I am listening to Peter go through this litany like the brilliant lawyer he is, and I am thinking that this is an amazing opportunity to put science in a very human context. Like so many chance meetings at conferences, we expressed interest in working together, but unlike most, we actually stuck with it.

I keep in my head a Venn diagram that has three circles--one is passion, the second is funding, and the third is audience. I am always looking for projects in which the intersection of those three circles is substantial. This project had that feel. We engaged with the Sloan Foundation, a leading funder in public understanding of science, who made a first time grant to NYSCI to plan the project. Peter and I brought in two equally passionate partners, Jim Dwyer, the Pulitzer Prize winning reporter for the NY Times; and Geralyn Abinader, the former head of digital media at the American Museum of Natural History. Finally we engaged Theo Grey, one of the first developers for the iPad who had started a British company called Touch Press. So we had the key players.

I always have a strong feel for the passion and funding part of the venn diagram, but I am less confident of my understanding of our audiences. However, I was encouraged by the popularity of forensic science and the widespread and growing awareness of the problem of false convictions in our criminal justice system. I felt, and our partners agreed, that there was a great potential for a large audience for the project.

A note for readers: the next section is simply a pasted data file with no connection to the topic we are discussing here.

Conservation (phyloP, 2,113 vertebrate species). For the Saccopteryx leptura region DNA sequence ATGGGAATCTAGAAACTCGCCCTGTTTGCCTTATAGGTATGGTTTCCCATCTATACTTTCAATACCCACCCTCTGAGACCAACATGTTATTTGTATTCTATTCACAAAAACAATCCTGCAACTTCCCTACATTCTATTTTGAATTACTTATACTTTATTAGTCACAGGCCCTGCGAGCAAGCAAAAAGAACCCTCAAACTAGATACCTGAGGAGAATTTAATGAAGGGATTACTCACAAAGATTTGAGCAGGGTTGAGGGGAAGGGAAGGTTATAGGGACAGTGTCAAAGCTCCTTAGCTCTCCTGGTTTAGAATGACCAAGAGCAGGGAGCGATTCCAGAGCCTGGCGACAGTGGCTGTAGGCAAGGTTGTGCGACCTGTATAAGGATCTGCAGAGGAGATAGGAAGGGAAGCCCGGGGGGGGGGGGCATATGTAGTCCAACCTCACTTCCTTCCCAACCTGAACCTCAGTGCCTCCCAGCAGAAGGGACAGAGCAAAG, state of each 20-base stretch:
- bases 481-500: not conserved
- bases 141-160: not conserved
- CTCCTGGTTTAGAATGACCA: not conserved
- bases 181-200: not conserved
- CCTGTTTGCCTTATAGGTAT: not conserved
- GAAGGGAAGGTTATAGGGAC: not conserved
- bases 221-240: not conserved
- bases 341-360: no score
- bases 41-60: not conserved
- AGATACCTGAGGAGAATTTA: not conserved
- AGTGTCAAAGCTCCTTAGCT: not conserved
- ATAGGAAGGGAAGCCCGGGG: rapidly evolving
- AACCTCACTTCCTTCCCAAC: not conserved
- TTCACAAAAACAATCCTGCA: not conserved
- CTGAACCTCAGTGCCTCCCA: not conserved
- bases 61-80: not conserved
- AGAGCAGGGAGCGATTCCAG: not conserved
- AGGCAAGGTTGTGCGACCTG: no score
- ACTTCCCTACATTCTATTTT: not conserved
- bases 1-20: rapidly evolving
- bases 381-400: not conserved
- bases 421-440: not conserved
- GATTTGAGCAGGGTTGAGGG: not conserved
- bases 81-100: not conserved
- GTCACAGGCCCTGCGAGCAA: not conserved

Is there a target audience for the project? If so, whom? 

It clearly is a book for adults. When Touch Press was doing their planning, they identified the target audience for the book as "educated and lefty." I like that, though I know that libertarians will find a lot to appreciate as well. My hope is that we can find a way to get it into the science and humanities classrooms in colleges and universities, and I am working on that.

It is a bit too sexual for most high schools, though one high school philosophy teacher reported using it to great effect. One of his students reflected:
Using the interactive iPad book to test my own reliability in crime scenes and investigations was really powerful. Feeling involved and somewhat responsible myself made me take the interactions seriously and I was even emotionally invested and ultimately disappointed at my own inaccuracies. Now knowing how difficult it is to put actual evidence together, not circumstantial or through coerced confessions, I feel more strongly than ever that we have to rely as much as possible on science to do this work fairly and justly.
Teachers and science conference organizers have been very enthusiastic and the sparse reviews on the iBook store has been positive. Anyone we can get to look at it and devote the time to it really seems to love it. But the key part seems to be getting people’s attention for a sustained engagement of 4-5 hours with a deep, rich, and harrowing set of content.